Chapter Three examines in important detail the four cornerstones of successful academic portfolio programs: the value of self-reflection, the importance of collaboration, the vital need to discuss expectations, and how to gain acceptance of the concept.
It offers practical advice and takes a hard look at what works and what does not.
Chapter Four presents a list of specific helpful suggestions to faculty members who prepare their portfolios. Among others, the detailed recommendations include housing the portfolio in a binder with tabs; including specific information, not generalities; explaining the evidence; enhancing the narrative section; limiting the number of student and faculty colleague comments; and revising the portfolio every year.
Chapter Five spells out how to evaluate academic portfolios for personnel decisions, what should be evaluated, and how it should be done; discusses the key requirements of acceptability, practicality, and relevance; and outlines the crucial differences between strong and weak portfolios. It also provides practical advice: a nineteen-point suggested checklist of items for evaluating academic portfolios that emerged from discussions with more than 150 members of personnel committees at different colleges and universities.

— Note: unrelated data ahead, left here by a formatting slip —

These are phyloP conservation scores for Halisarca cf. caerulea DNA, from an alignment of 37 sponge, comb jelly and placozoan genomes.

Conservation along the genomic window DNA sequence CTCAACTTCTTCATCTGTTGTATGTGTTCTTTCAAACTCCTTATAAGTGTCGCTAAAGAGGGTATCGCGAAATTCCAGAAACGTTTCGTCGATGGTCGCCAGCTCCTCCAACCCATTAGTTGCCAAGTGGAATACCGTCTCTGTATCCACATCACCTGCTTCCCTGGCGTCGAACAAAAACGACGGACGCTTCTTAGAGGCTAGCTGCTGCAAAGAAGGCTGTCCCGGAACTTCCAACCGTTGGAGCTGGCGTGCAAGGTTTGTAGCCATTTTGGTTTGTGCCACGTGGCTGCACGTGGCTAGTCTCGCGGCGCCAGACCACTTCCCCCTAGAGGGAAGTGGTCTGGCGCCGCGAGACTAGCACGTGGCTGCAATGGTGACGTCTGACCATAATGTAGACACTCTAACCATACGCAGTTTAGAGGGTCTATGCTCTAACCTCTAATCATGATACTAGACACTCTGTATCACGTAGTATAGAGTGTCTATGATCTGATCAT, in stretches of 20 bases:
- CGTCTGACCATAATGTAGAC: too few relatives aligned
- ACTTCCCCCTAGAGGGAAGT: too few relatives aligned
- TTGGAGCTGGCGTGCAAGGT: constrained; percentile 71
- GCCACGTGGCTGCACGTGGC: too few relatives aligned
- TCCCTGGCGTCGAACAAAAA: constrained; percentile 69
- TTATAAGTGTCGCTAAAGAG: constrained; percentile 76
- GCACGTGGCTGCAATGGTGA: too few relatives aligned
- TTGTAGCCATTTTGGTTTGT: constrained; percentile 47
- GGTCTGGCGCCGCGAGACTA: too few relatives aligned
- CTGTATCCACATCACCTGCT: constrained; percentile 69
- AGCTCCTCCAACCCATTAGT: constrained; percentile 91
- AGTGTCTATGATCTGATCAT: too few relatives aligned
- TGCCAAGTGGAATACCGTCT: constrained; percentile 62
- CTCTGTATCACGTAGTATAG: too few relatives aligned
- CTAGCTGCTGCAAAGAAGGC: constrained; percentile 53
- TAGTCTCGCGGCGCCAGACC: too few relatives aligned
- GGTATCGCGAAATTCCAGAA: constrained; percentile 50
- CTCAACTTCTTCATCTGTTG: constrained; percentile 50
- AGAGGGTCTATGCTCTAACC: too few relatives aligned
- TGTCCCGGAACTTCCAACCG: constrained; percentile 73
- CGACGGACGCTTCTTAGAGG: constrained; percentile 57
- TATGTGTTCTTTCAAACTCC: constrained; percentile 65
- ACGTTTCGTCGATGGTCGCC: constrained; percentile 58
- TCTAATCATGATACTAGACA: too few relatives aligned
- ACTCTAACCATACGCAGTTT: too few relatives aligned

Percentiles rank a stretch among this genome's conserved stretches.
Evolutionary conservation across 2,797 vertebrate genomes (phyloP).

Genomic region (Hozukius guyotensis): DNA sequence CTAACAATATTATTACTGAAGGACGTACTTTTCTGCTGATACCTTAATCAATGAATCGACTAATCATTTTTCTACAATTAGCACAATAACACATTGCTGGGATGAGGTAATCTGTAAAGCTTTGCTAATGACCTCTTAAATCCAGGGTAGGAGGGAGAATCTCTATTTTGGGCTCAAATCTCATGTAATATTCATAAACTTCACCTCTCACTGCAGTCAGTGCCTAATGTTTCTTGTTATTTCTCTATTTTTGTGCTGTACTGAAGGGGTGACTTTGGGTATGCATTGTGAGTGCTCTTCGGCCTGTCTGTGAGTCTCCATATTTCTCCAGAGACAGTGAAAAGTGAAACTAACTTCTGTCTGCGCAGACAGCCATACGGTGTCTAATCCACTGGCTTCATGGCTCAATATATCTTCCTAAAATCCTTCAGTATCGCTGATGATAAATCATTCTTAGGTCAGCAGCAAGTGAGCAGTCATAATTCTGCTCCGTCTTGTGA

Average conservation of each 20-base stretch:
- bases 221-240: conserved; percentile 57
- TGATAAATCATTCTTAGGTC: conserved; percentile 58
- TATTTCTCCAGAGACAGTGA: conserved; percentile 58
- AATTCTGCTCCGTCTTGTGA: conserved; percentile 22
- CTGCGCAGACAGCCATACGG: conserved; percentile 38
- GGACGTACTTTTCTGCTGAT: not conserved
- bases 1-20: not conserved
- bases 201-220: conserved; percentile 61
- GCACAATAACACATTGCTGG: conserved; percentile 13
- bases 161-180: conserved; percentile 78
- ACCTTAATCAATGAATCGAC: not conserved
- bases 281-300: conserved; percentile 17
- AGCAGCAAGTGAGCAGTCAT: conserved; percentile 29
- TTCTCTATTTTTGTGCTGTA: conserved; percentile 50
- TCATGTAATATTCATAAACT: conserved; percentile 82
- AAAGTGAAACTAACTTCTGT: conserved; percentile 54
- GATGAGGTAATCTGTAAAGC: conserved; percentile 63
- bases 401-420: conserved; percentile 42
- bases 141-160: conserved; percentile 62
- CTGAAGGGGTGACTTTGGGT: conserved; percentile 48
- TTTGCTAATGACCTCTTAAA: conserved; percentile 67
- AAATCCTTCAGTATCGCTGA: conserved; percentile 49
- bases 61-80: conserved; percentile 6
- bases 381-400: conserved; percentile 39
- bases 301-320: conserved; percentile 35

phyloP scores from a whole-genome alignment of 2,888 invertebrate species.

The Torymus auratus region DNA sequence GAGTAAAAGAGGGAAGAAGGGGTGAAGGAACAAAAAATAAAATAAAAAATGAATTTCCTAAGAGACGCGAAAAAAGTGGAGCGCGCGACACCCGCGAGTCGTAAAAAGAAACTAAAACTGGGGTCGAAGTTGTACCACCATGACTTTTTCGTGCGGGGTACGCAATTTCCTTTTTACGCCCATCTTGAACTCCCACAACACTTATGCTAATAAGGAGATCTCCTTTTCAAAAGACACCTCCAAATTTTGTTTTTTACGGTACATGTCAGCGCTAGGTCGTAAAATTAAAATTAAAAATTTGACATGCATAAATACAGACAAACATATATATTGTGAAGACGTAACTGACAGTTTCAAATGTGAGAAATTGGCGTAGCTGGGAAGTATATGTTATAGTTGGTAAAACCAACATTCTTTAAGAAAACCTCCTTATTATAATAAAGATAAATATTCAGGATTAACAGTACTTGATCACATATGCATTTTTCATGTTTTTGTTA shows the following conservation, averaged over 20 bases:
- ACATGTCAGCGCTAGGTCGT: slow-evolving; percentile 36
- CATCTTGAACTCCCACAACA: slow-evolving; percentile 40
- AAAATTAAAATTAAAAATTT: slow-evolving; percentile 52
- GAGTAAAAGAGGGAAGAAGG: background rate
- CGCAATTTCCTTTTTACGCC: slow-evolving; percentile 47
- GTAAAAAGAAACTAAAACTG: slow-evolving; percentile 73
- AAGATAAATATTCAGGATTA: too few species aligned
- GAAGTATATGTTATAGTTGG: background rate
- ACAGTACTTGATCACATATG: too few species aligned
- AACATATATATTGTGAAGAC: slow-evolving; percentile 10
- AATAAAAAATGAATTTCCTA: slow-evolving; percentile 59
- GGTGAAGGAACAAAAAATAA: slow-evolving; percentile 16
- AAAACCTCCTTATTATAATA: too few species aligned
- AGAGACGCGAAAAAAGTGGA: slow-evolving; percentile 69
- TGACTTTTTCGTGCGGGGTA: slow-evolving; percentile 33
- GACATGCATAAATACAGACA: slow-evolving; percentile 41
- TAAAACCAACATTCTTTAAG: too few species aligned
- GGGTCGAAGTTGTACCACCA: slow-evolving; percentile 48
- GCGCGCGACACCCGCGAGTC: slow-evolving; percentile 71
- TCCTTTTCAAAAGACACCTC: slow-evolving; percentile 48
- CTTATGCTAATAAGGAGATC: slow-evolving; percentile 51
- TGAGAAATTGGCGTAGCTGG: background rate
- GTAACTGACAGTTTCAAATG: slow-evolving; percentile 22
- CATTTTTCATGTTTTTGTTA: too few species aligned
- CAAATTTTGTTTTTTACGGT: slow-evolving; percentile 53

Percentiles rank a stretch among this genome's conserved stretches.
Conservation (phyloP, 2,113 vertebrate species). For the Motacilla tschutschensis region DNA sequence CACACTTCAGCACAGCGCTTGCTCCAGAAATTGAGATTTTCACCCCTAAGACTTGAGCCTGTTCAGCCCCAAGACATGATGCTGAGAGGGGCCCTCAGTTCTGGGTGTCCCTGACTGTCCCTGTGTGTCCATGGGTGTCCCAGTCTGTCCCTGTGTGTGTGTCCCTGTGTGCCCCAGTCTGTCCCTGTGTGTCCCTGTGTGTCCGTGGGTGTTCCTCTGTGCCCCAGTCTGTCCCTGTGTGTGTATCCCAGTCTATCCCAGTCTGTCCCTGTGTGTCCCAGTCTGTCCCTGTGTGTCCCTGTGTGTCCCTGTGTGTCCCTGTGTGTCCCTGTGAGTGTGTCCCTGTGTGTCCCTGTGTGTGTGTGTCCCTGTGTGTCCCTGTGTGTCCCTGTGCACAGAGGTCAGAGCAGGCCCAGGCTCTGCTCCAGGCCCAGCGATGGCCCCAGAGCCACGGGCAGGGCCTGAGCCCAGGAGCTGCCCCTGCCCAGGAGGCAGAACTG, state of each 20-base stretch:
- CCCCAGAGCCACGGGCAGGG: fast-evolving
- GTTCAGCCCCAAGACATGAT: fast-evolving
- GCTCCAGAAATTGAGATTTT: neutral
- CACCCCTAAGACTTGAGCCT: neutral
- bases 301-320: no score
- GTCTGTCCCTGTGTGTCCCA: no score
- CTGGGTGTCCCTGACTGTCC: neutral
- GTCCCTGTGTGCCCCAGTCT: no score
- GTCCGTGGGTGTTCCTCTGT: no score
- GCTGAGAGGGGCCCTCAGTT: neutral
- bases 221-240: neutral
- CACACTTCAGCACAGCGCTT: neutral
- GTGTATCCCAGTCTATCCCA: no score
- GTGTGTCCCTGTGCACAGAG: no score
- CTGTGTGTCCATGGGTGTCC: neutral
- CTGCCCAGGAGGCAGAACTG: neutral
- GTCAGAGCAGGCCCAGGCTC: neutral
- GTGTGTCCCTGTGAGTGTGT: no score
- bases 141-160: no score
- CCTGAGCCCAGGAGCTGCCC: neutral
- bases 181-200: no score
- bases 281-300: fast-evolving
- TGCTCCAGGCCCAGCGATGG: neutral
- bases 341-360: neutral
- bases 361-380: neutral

Chapter Six offers pragmatic answers to many questions commonly raised about developing and using academic portfolios. Here are guidelines for getting started and a discussion on how portfolios differ from the usual faculty report to administrators. It also addresses how much time it takes to develop a portfolio, why portfolio models and mentors are so important, and why an elegant portfolio cannot disguise weak performance in teaching, research and scholarship, or service.